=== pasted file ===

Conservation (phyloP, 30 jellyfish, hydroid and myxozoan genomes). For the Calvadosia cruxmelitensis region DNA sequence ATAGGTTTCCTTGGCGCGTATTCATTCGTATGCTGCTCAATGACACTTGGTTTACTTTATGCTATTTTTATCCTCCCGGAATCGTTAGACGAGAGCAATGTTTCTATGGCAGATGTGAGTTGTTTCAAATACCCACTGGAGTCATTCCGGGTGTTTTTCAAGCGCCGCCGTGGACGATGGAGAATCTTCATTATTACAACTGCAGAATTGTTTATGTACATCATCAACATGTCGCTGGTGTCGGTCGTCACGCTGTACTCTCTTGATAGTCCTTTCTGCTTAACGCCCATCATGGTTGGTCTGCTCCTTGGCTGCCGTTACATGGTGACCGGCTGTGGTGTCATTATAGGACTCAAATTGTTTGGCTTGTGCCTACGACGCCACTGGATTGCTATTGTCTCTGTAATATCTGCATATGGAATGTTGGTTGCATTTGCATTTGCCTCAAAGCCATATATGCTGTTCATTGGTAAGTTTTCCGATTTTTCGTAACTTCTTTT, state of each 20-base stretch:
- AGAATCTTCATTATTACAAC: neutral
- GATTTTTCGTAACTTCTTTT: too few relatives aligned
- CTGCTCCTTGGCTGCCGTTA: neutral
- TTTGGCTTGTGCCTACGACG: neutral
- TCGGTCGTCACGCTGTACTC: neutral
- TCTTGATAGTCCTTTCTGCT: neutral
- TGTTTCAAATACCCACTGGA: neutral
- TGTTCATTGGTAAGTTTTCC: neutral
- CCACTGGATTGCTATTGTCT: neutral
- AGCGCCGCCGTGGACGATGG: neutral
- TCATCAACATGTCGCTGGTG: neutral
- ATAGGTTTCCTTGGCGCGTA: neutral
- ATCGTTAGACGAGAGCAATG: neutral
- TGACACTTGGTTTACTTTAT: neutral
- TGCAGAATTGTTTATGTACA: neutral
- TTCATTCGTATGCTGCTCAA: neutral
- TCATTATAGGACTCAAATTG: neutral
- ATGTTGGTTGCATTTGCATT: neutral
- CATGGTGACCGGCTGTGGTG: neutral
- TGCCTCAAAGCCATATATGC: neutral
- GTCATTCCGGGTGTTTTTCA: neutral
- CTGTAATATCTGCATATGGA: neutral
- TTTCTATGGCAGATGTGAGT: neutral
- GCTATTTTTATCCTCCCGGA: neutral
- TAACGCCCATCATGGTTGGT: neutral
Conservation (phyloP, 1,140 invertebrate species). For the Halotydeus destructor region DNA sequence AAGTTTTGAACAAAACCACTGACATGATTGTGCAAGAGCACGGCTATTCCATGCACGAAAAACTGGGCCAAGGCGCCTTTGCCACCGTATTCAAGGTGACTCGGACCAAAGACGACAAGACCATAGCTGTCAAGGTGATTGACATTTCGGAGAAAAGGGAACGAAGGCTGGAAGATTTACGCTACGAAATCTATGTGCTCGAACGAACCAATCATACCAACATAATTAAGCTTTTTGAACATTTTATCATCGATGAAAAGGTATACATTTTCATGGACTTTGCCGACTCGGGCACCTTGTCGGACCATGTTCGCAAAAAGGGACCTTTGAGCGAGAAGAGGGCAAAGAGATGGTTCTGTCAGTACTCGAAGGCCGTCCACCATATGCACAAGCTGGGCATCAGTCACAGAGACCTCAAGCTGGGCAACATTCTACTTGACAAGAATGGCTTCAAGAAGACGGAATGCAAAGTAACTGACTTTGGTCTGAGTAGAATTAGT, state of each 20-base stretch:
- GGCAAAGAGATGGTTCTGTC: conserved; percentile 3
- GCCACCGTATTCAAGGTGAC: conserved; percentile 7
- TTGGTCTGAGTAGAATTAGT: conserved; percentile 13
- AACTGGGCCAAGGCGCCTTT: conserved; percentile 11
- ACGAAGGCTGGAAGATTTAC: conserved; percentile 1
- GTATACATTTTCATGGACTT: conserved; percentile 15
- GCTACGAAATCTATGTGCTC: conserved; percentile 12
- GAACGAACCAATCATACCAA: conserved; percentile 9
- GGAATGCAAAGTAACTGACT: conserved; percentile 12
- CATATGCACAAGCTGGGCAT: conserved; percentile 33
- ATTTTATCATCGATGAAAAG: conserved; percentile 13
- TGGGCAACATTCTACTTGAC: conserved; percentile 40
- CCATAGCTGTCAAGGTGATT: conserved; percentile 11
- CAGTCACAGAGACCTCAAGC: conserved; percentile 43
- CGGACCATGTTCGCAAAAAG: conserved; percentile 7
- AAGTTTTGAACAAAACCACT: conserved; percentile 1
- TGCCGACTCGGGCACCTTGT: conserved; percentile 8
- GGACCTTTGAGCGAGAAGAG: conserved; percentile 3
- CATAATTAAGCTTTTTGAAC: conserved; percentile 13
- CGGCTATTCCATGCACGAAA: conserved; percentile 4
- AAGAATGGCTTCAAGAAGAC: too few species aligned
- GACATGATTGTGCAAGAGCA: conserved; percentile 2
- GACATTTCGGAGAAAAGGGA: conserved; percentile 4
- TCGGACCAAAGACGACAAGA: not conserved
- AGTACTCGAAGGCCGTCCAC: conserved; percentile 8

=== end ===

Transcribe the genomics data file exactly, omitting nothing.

Conservation (phyloP, 30 jellyfish, hydroid and myxozoan genomes). For the Calvadosia cruxmelitensis region DNA sequence ATAGGTTTCCTTGGCGCGTATTCATTCGTATGCTGCTCAATGACACTTGGTTTACTTTATGCTATTTTTATCCTCCCGGAATCGTTAGACGAGAGCAATGTTTCTATGGCAGATGTGAGTTGTTTCAAATACCCACTGGAGTCATTCCGGGTGTTTTTCAAGCGCCGCCGTGGACGATGGAGAATCTTCATTATTACAACTGCAGAATTGTTTATGTACATCATCAACATGTCGCTGGTGTCGGTCGTCACGCTGTACTCTCTTGATAGTCCTTTCTGCTTAACGCCCATCATGGTTGGTCTGCTCCTTGGCTGCCGTTACATGGTGACCGGCTGTGGTGTCATTATAGGACTCAAATTGTTTGGCTTGTGCCTACGACGCCACTGGATTGCTATTGTCTCTGTAATATCTGCATATGGAATGTTGGTTGCATTTGCATTTGCCTCAAAGCCATATATGCTGTTCATTGGTAAGTTTTCCGATTTTTCGTAACTTCTTTT, state of each 20-base stretch:
- AGAATCTTCATTATTACAAC: neutral
- GATTTTTCGTAACTTCTTTT: too few relatives aligned
- CTGCTCCTTGGCTGCCGTTA: neutral
- TTTGGCTTGTGCCTACGACG: neutral
- TCGGTCGTCACGCTGTACTC: neutral
- TCTTGATAGTCCTTTCTGCT: neutral
- TGTTTCAAATACCCACTGGA: neutral
- TGTTCATTGGTAAGTTTTCC: neutral
- CCACTGGATTGCTATTGTCT: neutral
- AGCGCCGCCGTGGACGATGG: neutral
- TCATCAACATGTCGCTGGTG: neutral
- ATAGGTTTCCTTGGCGCGTA: neutral
- ATCGTTAGACGAGAGCAATG: neutral
- TGACACTTGGTTTACTTTAT: neutral
- TGCAGAATTGTTTATGTACA: neutral
- TTCATTCGTATGCTGCTCAA: neutral
- TCATTATAGGACTCAAATTG: neutral
- ATGTTGGTTGCATTTGCATT: neutral
- CATGGTGACCGGCTGTGGTG: neutral
- TGCCTCAAAGCCATATATGC: neutral
- GTCATTCCGGGTGTTTTTCA: neutral
- CTGTAATATCTGCATATGGA: neutral
- TTTCTATGGCAGATGTGAGT: neutral
- GCTATTTTTATCCTCCCGGA: neutral
- TAACGCCCATCATGGTTGGT: neutral
Conservation (phyloP, 1,140 invertebrate species). For the Halotydeus destructor region DNA sequence AAGTTTTGAACAAAACCACTGACATGATTGTGCAAGAGCACGGCTATTCCATGCACGAAAAACTGGGCCAAGGCGCCTTTGCCACCGTATTCAAGGTGACTCGGACCAAAGACGACAAGACCATAGCTGTCAAGGTGATTGACATTTCGGAGAAAAGGGAACGAAGGCTGGAAGATTTACGCTACGAAATCTATGTGCTCGAACGAACCAATCATACCAACATAATTAAGCTTTTTGAACATTTTATCATCGATGAAAAGGTATACATTTTCATGGACTTTGCCGACTCGGGCACCTTGTCGGACCATGTTCGCAAAAAGGGACCTTTGAGCGAGAAGAGGGCAAAGAGATGGTTCTGTCAGTACTCGAAGGCCGTCCACCATATGCACAAGCTGGGCATCAGTCACAGAGACCTCAAGCTGGGCAACATTCTACTTGACAAGAATGGCTTCAAGAAGACGGAATGCAAAGTAACTGACTTTGGTCTGAGTAGAATTAGT, state of each 20-base stretch:
- GGCAAAGAGATGGTTCTGTC: conserved; percentile 3
- GCCACCGTATTCAAGGTGAC: conserved; percentile 7
- TTGGTCTGAGTAGAATTAGT: conserved; percentile 13
- AACTGGGCCAAGGCGCCTTT: conserved; percentile 11
- ACGAAGGCTGGAAGATTTAC: conserved; percentile 1
- GTATACATTTTCATGGACTT: conserved; percentile 15
- GCTACGAAATCTATGTGCTC: conserved; percentile 12
- GAACGAACCAATCATACCAA: conserved; percentile 9
- GGAATGCAAAGTAACTGACT: conserved; percentile 12
- CATATGCACAAGCTGGGCAT: conserved; percentile 33
- ATTTTATCATCGATGAAAAG: conserved; percentile 13
- TGGGCAACATTCTACTTGAC: conserved; percentile 40
- CCATAGCTGTCAAGGTGATT: conserved; percentile 11
- CAGTCACAGAGACCTCAAGC: conserved; percentile 43
- CGGACCATGTTCGCAAAAAG: conserved; percentile 7
- AAGTTTTGAACAAAACCACT: conserved; percentile 1
- TGCCGACTCGGGCACCTTGT: conserved; percentile 8
- GGACCTTTGAGCGAGAAGAG: conserved; percentile 3
- CATAATTAAGCTTTTTGAAC: conserved; percentile 13
- CGGCTATTCCATGCACGAAA: conserved; percentile 4
- AAGAATGGCTTCAAGAAGAC: too few species aligned
- GACATGATTGTGCAAGAGCA: conserved; percentile 2
- GACATTTCGGAGAAAAGGGA: conserved; percentile 4
- TCGGACCAAAGACGACAAGA: not conserved
- AGTACTCGAAGGCCGTCCAC: conserved; percentile 8